The history of Prussian awards for combat-related action for NCO’s and soldiers is rather complex.

Of course, during the Napoleonic Wars, the 1870/71 war against France, and during the World War (1914-1918), the Iron Cross 1st Class and 2nd Class were the primary awards for combat-related action for NCO’s and soldiers.  During other conflicts however, when the Iron Cross was not awarded, the Prussian Military Merit Medal, and later the Military Honor Awards (1st and 2nd Class) were utilized.

To add to the complexity, the Golden Military Merit Cross (Goldene Militär-Verdienstkreuz) was also awarded from 1864 through 1918, and was the highest award by Prussia to NCO’s during the World War (1914-1918).

From 1793 through 1814 there were two (2) coinages of the Military Merit Medal (Militär-Verdienstmedaille) awarded in both gold and silver.  From 1814 through 1847 the Military Honor Award 1st Class (Militär-Ehrenzeichen I. Klasse) was awarded as a cross, and the Military Honor Award 2nd Class (Militär-Ehrenzeichen II. Klasse) was awarded as a medal.  From 1848 through 1864 there was yet another coinage of the Military Honor Award 1st Class (Militär-Ehrenzeichen I. Klasse) cross, and from 1847 through 1864 there  was yet another coinage of the Military Honor Award 2nd Class (Militär-Ehrenzeichen II. Klasse) medal.

We will focus however on the two (2) types of Prussian Military Honor Award 2nd Class (Preußen Militär-Ehrenzeichen II. Klasse) that were awarded after February 27, 1864.

The Prussian Military Honor Award 2nd Class was a round silver medal 40mm in diameter.  On the obverse was the inscription: “KRIEGS/ VERDIENST” surrounded by a laurel wreath bound with a bow at the bottom.  On the reverse was the crowned cipher “W R” (Wilhelm I).  According to Hessenthal und Schreiber, the medal weighed 22 grams.  However, this author has an example of the later-type medal that weighs 23 grams.  For combatants, the medal was worn suspended from a 35 mm wide black ribbon with two (2) 7.5 mm-wide white side-stripes, each 2mm from the edge of the ribbon.  For non-combatants, the medals was worn suspended from a 35 mm-wide white ribbon with two (2) 7.5 mm-wide black side-stripes, each 2mm from the edge of the ribbon.  Note that these ribbons were the of the same color and design as those utilized for the Iron Cross 2nd Class.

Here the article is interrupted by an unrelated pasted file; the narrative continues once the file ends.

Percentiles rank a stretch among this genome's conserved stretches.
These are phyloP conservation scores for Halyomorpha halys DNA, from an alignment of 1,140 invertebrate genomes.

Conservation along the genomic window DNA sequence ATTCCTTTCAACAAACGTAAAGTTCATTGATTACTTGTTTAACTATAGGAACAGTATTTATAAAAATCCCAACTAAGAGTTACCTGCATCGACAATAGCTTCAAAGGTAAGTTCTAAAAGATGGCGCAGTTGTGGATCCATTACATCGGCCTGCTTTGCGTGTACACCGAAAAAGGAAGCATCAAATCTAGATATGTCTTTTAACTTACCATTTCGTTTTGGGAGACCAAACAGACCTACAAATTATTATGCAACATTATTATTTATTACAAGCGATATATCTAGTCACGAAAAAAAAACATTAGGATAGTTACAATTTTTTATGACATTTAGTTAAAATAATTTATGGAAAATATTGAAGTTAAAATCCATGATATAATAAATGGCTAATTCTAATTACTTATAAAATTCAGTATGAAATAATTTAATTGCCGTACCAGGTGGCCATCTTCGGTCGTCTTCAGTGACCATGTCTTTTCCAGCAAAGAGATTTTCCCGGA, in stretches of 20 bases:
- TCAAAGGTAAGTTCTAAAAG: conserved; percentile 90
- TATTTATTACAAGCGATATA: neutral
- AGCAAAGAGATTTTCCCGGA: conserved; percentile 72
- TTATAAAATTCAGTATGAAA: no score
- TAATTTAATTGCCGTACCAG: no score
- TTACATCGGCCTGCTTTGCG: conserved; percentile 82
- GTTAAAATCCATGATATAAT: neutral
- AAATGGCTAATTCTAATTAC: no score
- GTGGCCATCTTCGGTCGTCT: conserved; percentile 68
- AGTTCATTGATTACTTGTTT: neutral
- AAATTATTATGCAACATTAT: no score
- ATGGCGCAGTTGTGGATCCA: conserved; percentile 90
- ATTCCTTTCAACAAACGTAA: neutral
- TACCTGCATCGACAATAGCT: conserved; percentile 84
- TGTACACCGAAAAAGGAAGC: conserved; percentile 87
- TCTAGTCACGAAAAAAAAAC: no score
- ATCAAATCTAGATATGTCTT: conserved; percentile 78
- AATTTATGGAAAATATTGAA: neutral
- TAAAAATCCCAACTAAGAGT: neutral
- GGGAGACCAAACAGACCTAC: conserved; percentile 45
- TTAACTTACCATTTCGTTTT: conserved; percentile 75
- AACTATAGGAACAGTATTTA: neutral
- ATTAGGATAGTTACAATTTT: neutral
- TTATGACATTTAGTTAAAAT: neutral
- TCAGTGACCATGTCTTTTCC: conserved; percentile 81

The Prussian Military Honor Award 2nd Class was first awarded during the 1864 German-Danish War (Deutsch-Dänischer Krieg) and 1866 Austro-Prussian War (Österreichisch-preussischer Krieg) conflicts.  The pieces awarded during those conflicts had a piece of semi-flat-section stock which was formed into a loop and soldered to the top rim of the medal to form a suspension eyelet.

 

 

 

Figure 1: Obverse of the Prussian Military Honor Award 2nd Class. This is an example of the earlier-type (1864 to ~1890) that was awarded. Image from the author’s archive.

 

 

 

 

Figure 2: Reverse of the Prussian Military Honor Award 2nd Class. This is an example of the earlier-type (1864 to ~1890) that was awarded. Image from the author’s archive.

 

 

 

The later pieces (awarded after approximately 1890) had a suspension eyelet consisting of round-section stock which was formed into a loop and soldered to the top rim of the medal.  As seen in Figure 1 and in Figure 2, the 1864 to ~1890 medal suspension loops were rather thin and were therefore prone to deformation and breakage.  This may be a reason why the suspension loop was changed on the post-1890 awarded medals.  These later pieces were awarded during the various Colonial conflicts (i.e. DSWA) and China-Expedition.

 

 

 

 

Figure 3: Obverse of the Prussian Military Honor Award 2nd Class. This is an example of the later-type that was awarded after ~1890. Image from the author’s archive.

 

 

 

 

Figure 4: Reverse of the Prussian Military Honor Award 2nd Class. This is an example of the later-type that was awarded after ~1890. Image from the author’s archive.

 

 

 

 

 

Figure 5: An example of the combatant’s ribbon for the Prussian Military Honor Award 2nd Class. Image from the author’s archive.

 

 

 

 

Figure 6:  An example of a post-1890 Military Honor Award 2nd Class being worn on a large medal bar which belonged to an Unteroffizier Trabert.  Image from the author’s archive.